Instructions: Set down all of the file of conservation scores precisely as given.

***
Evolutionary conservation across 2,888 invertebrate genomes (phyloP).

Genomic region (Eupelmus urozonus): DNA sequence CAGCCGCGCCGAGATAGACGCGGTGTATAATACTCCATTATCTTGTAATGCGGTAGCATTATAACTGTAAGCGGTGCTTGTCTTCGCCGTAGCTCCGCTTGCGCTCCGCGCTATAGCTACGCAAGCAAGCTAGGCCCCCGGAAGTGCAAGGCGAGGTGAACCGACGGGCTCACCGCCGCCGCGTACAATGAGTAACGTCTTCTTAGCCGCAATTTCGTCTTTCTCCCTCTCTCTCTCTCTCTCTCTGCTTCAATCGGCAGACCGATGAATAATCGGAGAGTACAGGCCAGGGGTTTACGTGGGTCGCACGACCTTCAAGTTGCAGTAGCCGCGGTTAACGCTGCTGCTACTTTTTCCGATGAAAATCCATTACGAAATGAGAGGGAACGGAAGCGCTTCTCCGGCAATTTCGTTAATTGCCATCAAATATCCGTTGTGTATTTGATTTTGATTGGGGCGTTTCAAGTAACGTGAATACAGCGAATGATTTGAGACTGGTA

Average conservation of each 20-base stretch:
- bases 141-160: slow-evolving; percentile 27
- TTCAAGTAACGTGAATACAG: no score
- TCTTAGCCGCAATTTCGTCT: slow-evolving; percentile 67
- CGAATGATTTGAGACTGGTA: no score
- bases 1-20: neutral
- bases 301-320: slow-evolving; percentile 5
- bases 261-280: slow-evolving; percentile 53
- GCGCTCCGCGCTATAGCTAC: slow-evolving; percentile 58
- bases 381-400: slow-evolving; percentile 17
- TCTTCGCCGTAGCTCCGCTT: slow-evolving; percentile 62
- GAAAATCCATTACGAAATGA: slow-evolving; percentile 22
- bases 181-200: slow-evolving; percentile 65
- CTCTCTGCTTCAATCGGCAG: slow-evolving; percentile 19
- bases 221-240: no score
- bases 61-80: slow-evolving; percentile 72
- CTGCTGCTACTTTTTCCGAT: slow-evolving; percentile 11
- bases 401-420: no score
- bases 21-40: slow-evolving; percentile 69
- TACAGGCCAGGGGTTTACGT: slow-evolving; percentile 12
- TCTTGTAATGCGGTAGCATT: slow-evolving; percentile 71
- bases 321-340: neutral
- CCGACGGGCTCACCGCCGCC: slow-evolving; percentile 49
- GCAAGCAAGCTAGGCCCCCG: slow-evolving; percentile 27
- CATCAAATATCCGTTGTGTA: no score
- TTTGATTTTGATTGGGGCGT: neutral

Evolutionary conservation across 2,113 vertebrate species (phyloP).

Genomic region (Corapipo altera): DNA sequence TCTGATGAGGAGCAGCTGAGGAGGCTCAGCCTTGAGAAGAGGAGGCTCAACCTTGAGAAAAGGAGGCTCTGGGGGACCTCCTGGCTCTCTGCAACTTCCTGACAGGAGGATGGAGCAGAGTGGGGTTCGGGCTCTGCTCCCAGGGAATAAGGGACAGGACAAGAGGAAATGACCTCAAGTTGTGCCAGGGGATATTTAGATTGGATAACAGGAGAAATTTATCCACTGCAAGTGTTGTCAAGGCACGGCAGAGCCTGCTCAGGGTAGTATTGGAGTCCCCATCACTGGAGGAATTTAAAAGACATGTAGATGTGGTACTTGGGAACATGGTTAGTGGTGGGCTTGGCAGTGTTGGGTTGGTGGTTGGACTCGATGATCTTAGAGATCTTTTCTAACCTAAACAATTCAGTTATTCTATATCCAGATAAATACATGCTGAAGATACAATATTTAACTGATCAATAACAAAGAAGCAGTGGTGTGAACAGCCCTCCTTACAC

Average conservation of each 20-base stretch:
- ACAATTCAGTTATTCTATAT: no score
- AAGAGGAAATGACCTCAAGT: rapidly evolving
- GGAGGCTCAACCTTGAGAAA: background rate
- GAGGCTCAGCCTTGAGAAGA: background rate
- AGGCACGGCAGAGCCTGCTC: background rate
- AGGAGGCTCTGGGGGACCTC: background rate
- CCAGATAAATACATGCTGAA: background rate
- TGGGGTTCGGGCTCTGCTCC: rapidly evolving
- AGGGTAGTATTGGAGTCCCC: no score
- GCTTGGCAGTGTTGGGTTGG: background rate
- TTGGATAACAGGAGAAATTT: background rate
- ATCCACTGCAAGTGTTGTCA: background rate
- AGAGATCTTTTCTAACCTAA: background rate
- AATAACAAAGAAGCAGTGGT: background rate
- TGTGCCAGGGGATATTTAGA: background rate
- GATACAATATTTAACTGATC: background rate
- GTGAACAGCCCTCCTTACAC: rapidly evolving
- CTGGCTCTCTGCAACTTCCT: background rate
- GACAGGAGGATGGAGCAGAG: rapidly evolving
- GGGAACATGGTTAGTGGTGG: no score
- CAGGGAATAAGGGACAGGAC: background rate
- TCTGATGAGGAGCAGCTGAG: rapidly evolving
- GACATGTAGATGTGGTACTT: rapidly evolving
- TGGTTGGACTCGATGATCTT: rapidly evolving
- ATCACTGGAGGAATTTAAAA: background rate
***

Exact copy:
Evolutionary conservation across 2,888 invertebrate genomes (phyloP).

Genomic region (Eupelmus urozonus): DNA sequence CAGCCGCGCCGAGATAGACGCGGTGTATAATACTCCATTATCTTGTAATGCGGTAGCATTATAACTGTAAGCGGTGCTTGTCTTCGCCGTAGCTCCGCTTGCGCTCCGCGCTATAGCTACGCAAGCAAGCTAGGCCCCCGGAAGTGCAAGGCGAGGTGAACCGACGGGCTCACCGCCGCCGCGTACAATGAGTAACGTCTTCTTAGCCGCAATTTCGTCTTTCTCCCTCTCTCTCTCTCTCTCTCTGCTTCAATCGGCAGACCGATGAATAATCGGAGAGTACAGGCCAGGGGTTTACGTGGGTCGCACGACCTTCAAGTTGCAGTAGCCGCGGTTAACGCTGCTGCTACTTTTTCCGATGAAAATCCATTACGAAATGAGAGGGAACGGAAGCGCTTCTCCGGCAATTTCGTTAATTGCCATCAAATATCCGTTGTGTATTTGATTTTGATTGGGGCGTTTCAAGTAACGTGAATACAGCGAATGATTTGAGACTGGTA

Average conservation of each 20-base stretch:
- bases 141-160: slow-evolving; percentile 27
- TTCAAGTAACGTGAATACAG: no score
- TCTTAGCCGCAATTTCGTCT: slow-evolving; percentile 67
- CGAATGATTTGAGACTGGTA: no score
- bases 1-20: neutral
- bases 301-320: slow-evolving; percentile 5
- bases 261-280: slow-evolving; percentile 53
- GCGCTCCGCGCTATAGCTAC: slow-evolving; percentile 58
- bases 381-400: slow-evolving; percentile 17
- TCTTCGCCGTAGCTCCGCTT: slow-evolving; percentile 62
- GAAAATCCATTACGAAATGA: slow-evolving; percentile 22
- bases 181-200: slow-evolving; percentile 65
- CTCTCTGCTTCAATCGGCAG: slow-evolving; percentile 19
- bases 221-240: no score
- bases 61-80: slow-evolving; percentile 72
- CTGCTGCTACTTTTTCCGAT: slow-evolving; percentile 11
- bases 401-420: no score
- bases 21-40: slow-evolving; percentile 69
- TACAGGCCAGGGGTTTACGT: slow-evolving; percentile 12
- TCTTGTAATGCGGTAGCATT: slow-evolving; percentile 71
- bases 321-340: neutral
- CCGACGGGCTCACCGCCGCC: slow-evolving; percentile 49
- GCAAGCAAGCTAGGCCCCCG: slow-evolving; percentile 27
- CATCAAATATCCGTTGTGTA: no score
- TTTGATTTTGATTGGGGCGT: neutral

Evolutionary conservation across 2,113 vertebrate species (phyloP).

Genomic region (Corapipo altera): DNA sequence TCTGATGAGGAGCAGCTGAGGAGGCTCAGCCTTGAGAAGAGGAGGCTCAACCTTGAGAAAAGGAGGCTCTGGGGGACCTCCTGGCTCTCTGCAACTTCCTGACAGGAGGATGGAGCAGAGTGGGGTTCGGGCTCTGCTCCCAGGGAATAAGGGACAGGACAAGAGGAAATGACCTCAAGTTGTGCCAGGGGATATTTAGATTGGATAACAGGAGAAATTTATCCACTGCAAGTGTTGTCAAGGCACGGCAGAGCCTGCTCAGGGTAGTATTGGAGTCCCCATCACTGGAGGAATTTAAAAGACATGTAGATGTGGTACTTGGGAACATGGTTAGTGGTGGGCTTGGCAGTGTTGGGTTGGTGGTTGGACTCGATGATCTTAGAGATCTTTTCTAACCTAAACAATTCAGTTATTCTATATCCAGATAAATACATGCTGAAGATACAATATTTAACTGATCAATAACAAAGAAGCAGTGGTGTGAACAGCCCTCCTTACAC

Average conservation of each 20-base stretch:
- ACAATTCAGTTATTCTATAT: no score
- AAGAGGAAATGACCTCAAGT: rapidly evolving
- GGAGGCTCAACCTTGAGAAA: background rate
- GAGGCTCAGCCTTGAGAAGA: background rate
- AGGCACGGCAGAGCCTGCTC: background rate
- AGGAGGCTCTGGGGGACCTC: background rate
- CCAGATAAATACATGCTGAA: background rate
- TGGGGTTCGGGCTCTGCTCC: rapidly evolving
- AGGGTAGTATTGGAGTCCCC: no score
- GCTTGGCAGTGTTGGGTTGG: background rate
- TTGGATAACAGGAGAAATTT: background rate
- ATCCACTGCAAGTGTTGTCA: background rate
- AGAGATCTTTTCTAACCTAA: background rate
- AATAACAAAGAAGCAGTGGT: background rate
- TGTGCCAGGGGATATTTAGA: background rate
- GATACAATATTTAACTGATC: background rate
- GTGAACAGCCCTCCTTACAC: rapidly evolving
- CTGGCTCTCTGCAACTTCCT: background rate
- GACAGGAGGATGGAGCAGAG: rapidly evolving
- GGGAACATGGTTAGTGGTGG: no score
- CAGGGAATAAGGGACAGGAC: background rate
- TCTGATGAGGAGCAGCTGAG: rapidly evolving
- GACATGTAGATGTGGTACTT: rapidly evolving
- TGGTTGGACTCGATGATCTT: rapidly evolving
- ATCACTGGAGGAATTTAAAA: background rate